With a roar of engines Feroza could feel through her suit and the intervening air, the Dragon matched speeds with her. The animal hung in front of her, a column of metallic flesh the length of a bus. A mass of violence and confusion and the need to make decisions. Feroza opened her arms to it.
Iron wings flared, engines strained, and Feroza’s arms were nearly ripped from their sockets, but their fall smoothed out into a climbing glide. And Victor’s arms were hauling at her, pulling her into a sitting position against his chest.
Feroza squeezed her legs around the fuselage, felt the factors reach up to hold her in return.
“Thank you,” she said.
“You are welcome, you crazy woman,” said Victor. “I should push you off this thing. I should…I don’t even know. We are the only two people left. Do you understand? Everyone else is dead and you throw yourself off the Dragon like you don’t understand how…”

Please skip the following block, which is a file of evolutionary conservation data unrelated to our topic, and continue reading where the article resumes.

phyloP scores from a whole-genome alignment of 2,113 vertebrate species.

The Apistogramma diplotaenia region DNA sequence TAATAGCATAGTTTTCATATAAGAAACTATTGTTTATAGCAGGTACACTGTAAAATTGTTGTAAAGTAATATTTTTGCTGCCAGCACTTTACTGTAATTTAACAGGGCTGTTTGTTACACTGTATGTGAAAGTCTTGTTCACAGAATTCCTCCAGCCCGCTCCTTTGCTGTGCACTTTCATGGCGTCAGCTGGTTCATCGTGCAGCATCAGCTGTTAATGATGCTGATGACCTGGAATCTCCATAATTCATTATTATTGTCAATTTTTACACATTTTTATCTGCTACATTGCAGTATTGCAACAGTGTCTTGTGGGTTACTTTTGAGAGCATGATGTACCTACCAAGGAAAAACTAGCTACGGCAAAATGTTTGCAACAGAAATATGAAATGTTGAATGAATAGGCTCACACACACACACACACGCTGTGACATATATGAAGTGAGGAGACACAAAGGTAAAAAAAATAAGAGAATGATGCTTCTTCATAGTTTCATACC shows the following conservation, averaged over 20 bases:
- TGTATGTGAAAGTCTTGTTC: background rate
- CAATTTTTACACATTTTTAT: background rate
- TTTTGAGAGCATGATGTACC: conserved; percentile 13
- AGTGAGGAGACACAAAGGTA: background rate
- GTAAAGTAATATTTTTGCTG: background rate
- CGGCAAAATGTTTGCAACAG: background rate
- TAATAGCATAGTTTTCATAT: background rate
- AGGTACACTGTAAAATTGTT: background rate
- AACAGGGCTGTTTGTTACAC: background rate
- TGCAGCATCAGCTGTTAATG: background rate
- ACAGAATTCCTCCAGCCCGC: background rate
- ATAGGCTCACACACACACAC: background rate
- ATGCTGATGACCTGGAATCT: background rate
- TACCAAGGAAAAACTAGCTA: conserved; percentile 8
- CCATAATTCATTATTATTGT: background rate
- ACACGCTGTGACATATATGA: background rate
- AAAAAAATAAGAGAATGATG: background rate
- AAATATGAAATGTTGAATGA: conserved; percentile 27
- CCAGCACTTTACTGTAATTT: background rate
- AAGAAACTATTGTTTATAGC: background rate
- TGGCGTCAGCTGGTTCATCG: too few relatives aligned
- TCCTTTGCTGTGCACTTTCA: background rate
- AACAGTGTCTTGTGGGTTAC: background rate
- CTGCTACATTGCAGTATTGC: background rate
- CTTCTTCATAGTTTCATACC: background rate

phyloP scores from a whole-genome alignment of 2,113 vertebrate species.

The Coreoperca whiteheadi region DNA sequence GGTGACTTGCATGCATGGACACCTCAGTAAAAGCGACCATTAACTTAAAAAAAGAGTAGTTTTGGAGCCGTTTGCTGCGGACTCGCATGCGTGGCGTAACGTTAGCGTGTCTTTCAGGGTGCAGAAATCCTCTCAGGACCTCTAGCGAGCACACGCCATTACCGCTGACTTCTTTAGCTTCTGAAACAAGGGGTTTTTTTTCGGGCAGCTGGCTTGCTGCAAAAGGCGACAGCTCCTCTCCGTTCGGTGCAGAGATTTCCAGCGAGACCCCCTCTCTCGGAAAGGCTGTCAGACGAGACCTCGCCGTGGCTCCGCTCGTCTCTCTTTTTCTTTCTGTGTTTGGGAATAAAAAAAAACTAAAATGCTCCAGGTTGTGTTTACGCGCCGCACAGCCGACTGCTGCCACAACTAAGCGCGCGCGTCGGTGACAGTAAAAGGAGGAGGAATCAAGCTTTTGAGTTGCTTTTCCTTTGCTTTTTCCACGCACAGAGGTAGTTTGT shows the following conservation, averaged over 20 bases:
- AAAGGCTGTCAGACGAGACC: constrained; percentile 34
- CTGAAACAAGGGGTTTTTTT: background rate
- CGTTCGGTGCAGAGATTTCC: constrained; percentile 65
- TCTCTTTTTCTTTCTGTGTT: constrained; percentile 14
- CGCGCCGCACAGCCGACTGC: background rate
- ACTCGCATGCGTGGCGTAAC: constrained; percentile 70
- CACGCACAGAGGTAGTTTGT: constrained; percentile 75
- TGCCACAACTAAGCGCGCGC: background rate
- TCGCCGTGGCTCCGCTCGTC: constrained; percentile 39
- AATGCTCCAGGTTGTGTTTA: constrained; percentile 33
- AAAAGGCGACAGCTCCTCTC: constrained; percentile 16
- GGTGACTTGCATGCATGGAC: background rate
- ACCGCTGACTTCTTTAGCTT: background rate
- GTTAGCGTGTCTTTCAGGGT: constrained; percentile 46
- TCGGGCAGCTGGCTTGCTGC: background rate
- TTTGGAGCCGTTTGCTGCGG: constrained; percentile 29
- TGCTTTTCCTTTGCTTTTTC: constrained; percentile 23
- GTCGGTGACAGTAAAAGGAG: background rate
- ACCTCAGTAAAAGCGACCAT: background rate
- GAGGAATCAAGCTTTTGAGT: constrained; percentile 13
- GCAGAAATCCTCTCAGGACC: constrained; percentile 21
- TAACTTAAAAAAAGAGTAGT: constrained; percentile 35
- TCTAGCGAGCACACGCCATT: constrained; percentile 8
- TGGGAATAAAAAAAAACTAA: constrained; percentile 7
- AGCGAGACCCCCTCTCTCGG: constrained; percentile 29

His microphone clicked off, but their suits were pressed together tightly enough for some vibration to propagate. Feroza sat there in front of Victor, wondering if he knew she could feel him weeping.
He was right. Everyone was dead. So were they, sooner or later. But there was nothing to do now but push that death later into the future. Victor was counting on her for that.
The Dragon slowed. The wings tilted up, the landing gear down. The vast metallic landscape of the Leviathan’s back stretched out before them.
“Get ready,” said Feroza as the Dragon settled onto the metallic carapace.
“Ready for what?” asked Victor, and something attacked them.